Visual management may not be appropriate at the start of your walkout journey but as you become more accustomed to engaging with the workforce in this way visual management can hugely help you to instantly see the process and be more effective at asking the right questions and probing into where needs the most improvement.
A Walk Out Wednesday is first and foremost about communication and making yourself more open as a business leader. Aside from the clear benefits of expanding your knowledge and understanding of your processes, pain points and ways to improve there is also a huge range of results which manifest themselves within the team.
People are all too often reluctant to engage with management within an organisation, getting out and about with the team puts you right at the heart of operations and breaks down the walls of a confined office. Teams are often conflicted in that they have suggestions for improvement and issues with processes but they feel intimated by management or think that they don’t have an open forum to discuss what’s bothering them. However, when team members see that you’re making an active choice to engage it gives them confidence that you do want their feedback and are invested in making changes.
Through taking the conscious step in engaging with the team at a leadership level you’re setting the groundwork for an open discussion about improvement. Frequent, natural and trusting communication can be incredibly infectious and before long you’ll be well on the way to making a real impact on organisational culture. The stress here is on trusting, these discussions are about being open with the team encourages teamwork as it secures buy-in at every level, especially when ideas generated by shop floor teams are actually implemented.
There isn’t a business around that has got communication absolutely perfect, there’s always room for improvement and through starting your Walk Out Wednesday journey you’re much more likely to get a sense of what’s happening, spot big problems before they happen and be in a much better position with the team to coach and advise them on how to avoid them in the future.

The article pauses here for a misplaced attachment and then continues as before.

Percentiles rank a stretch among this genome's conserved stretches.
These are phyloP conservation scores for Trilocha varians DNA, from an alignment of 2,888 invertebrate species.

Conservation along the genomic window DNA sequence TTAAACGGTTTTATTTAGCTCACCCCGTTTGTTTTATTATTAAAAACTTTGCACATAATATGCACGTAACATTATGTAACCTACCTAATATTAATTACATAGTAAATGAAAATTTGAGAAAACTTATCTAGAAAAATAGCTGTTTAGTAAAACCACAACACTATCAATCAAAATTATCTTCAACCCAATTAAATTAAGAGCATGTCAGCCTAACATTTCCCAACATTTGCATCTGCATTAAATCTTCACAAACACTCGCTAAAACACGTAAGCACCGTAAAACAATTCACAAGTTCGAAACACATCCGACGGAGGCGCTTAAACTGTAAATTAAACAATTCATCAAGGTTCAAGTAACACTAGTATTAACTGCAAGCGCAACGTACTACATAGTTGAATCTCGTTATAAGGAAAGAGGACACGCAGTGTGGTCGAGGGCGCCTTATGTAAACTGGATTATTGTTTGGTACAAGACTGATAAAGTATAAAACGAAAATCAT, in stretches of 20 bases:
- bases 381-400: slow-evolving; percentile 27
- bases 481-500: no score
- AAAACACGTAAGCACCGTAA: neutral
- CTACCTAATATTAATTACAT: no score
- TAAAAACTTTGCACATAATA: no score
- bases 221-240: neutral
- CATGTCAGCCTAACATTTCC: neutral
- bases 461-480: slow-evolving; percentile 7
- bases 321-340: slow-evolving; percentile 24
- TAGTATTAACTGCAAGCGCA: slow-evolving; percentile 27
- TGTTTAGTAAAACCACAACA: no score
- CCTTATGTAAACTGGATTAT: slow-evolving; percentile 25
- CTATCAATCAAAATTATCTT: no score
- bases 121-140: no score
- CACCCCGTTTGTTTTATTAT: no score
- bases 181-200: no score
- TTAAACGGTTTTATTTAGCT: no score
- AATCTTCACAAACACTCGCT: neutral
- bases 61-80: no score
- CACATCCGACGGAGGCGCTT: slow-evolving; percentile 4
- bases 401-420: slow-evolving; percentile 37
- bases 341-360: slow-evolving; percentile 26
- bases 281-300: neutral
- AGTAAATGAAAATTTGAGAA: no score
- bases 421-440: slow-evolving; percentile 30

Engaging the team might seem like a small initiative but it’s sure to leave a large, lasting impact on the team particularly if it’s something you can be sure to keep up with long-term. Even the smallest, casual exchange with team members can leave them feeling more motivated, inspired and connected to the bigger picture. A team that’s involved in the feedback process feels more accountable which, in turn, means that they’re more productive as they feel they make an impact.
Perhaps the most important factor to consider is that despite its name this is not simply wandering around aimlessly – there is a deliberate strategy at work in order to get the most out of techniques like this. It’s been proven through research that simply walking around the workplace and being present is by no means enough. When thinking about using Walk Out Wednesday’s as a tactic in your workplace you need to already consider how you will implement change based on the feedback you receive. The initial success and buy-in of your MBWA strategy is wholly linked to the problems that you solve – get this wrong and you will almost certainly do more harm than good.
Remember – Walk Out Wednesday’s are not a box ticking exercise and it’s better to not bother at all than to do it halfheartedly, or not give it the care and attention it needs.
Walk Out Wednesday will not work for everyone. In order to get the benefit from this strategy, you need to be open to being open and have a genuine passion for wanting to change your business for the better. If you feel obligated to do it, it’s probably never going to be effective or get off the ground in the first place. Walk Out Wednesday’s are all about committing to follow up people’s concerns and seeking continuous improvement.
We cannot stress this point enough, you WILL here criticism and negativity and part of what makes this strategy so effective is that fundamentally this is a safe space to offer this feedback to you without reprisal. If you’re the sort of manager that shuts down when you encounter this kind of negative feedback then this is not going to work very well. It’s also important not to fluff or blow smoke when discussing with team members – be honest with them and if something isn’t possible then explain why and look for suggestions or alternatives as a team.